Medicine and life sciences take 3D to heart

Medicine & Life Sciences. The easiest way to understand how 3D printing is transforming the fields of medicine and life sciences is to look at a list of actual applications of the technology from publication 3D Printing Industry. In case you are not up to date on your knowledge of man-made body parts, here are some applications to consider:

  • Tissues with blood vessels. Jennifer Lewis, a researcher at Harvard University, has designed a custom 3D printer to create tissue containing skin cells that are interlaced with artificial blood vessels.
  • Low-cost prosthetics. A research team from the University of Toronto is producing inexpensive and easy to customize prosthetic sockets for patients in Uganda. “Not Impossible Labs” in Venice, Calif. is creating easy-to-print, patient-specific limbs for people in Sudan.
  • Pharmaceuticals. Researchers at the Louisiana Technical University have printed biocompatible, biodegradable devices for delivering bone cancer medicines. Lee Cronin, a chemist at the University of Glasgow, is experimenting with a 3D printer capable of creating chemical compounds at the molecular level that ultimately would allow patients to download their prescription blueprint and print their medications at home.
  • Patient-specific sensors. Researchers at Washington University in St. Louis have printed electronic sensors on silicon sheets that can be attached to the human heart to measure oxygenation, heart strain and temperature. They are working on extending the sensor technology to detect blocked arteries.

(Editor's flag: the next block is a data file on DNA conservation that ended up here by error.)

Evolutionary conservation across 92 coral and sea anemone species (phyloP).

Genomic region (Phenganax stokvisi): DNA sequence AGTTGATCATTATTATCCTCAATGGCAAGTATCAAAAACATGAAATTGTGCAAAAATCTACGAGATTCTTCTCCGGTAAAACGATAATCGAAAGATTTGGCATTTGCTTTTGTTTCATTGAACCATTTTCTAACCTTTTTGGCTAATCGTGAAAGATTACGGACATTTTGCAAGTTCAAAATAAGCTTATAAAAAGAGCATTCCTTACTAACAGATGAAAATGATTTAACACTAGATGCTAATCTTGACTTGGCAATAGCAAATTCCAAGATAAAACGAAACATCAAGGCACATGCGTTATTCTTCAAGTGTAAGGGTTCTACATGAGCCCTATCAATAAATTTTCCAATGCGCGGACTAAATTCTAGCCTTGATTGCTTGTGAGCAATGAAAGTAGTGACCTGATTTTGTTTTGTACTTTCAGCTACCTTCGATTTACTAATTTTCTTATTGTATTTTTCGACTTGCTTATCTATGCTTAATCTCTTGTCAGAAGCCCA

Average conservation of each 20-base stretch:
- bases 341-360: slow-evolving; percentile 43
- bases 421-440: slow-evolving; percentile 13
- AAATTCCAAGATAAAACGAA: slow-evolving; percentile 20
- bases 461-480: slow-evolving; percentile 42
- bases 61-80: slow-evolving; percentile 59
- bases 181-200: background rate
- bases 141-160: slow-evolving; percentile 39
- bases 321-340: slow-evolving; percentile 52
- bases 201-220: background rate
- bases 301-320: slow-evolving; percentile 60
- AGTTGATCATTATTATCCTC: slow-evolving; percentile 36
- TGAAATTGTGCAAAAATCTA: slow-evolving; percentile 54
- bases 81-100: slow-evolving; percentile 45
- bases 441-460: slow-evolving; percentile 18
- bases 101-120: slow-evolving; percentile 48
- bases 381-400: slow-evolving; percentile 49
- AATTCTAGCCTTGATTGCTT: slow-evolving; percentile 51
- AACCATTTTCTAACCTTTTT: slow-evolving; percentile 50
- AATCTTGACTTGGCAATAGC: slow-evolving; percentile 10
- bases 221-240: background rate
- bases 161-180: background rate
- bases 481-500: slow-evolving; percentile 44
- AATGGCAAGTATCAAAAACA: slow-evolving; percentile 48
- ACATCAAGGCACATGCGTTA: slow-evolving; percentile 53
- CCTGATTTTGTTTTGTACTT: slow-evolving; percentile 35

• Medical models. Researchers are creating 3D printed models based upon CT and MRI scans to make patient-specific implants and to better understand how tumors grow and spread.  Such models additionally allow doctors to better prepare for surgeries and significantly reduce procedure times.
  • Bone. Professor Susmita Bose of Washington State University customized a 3D printer to create an artificial bone grafting material that will also promote and eventually be replaced by natural bone growth.
  • Heart valve. Dr. Jonathan Butcher at Cornell University has printed a functioning heart valve that he plans to start testing on sheep.
  • Ear and spinal cartilage. Researchers at Cornell have created molds of ear tissue from 3D patient photos that are filled with bovine cartilage cells to form living ear tissue that is reattached to the patient. They have also 3D printed replacement discs to treat major spinal column injuries.
  • Cranium replacement. Surgeons at the University Medical Center in Utrecht, Netherlands replaced the top portion of a woman’s skull with a precisely fitted implant that was 3D printed from plastic. Titanium has also been used for skull fragment replacement in Slovakia and China.
  • Synthetic skin. James Yoo, M.D., at the Wake Forest School of Medicine has customized a 3D printer that can print skin straight onto wounds of burn victims based upon a scan of the damaged tissue. The process is accurate down to the number of layers of skin originally damaged and in need of replacement.
  • Organs. Organovo has announced the launch of bio-printed liver cells. For the moment, the cells only live for 40 days and are mainly used for testing new drugs. Executives predict that within the next 10 years they will be printing fully functional livers, hearts and kidneys.

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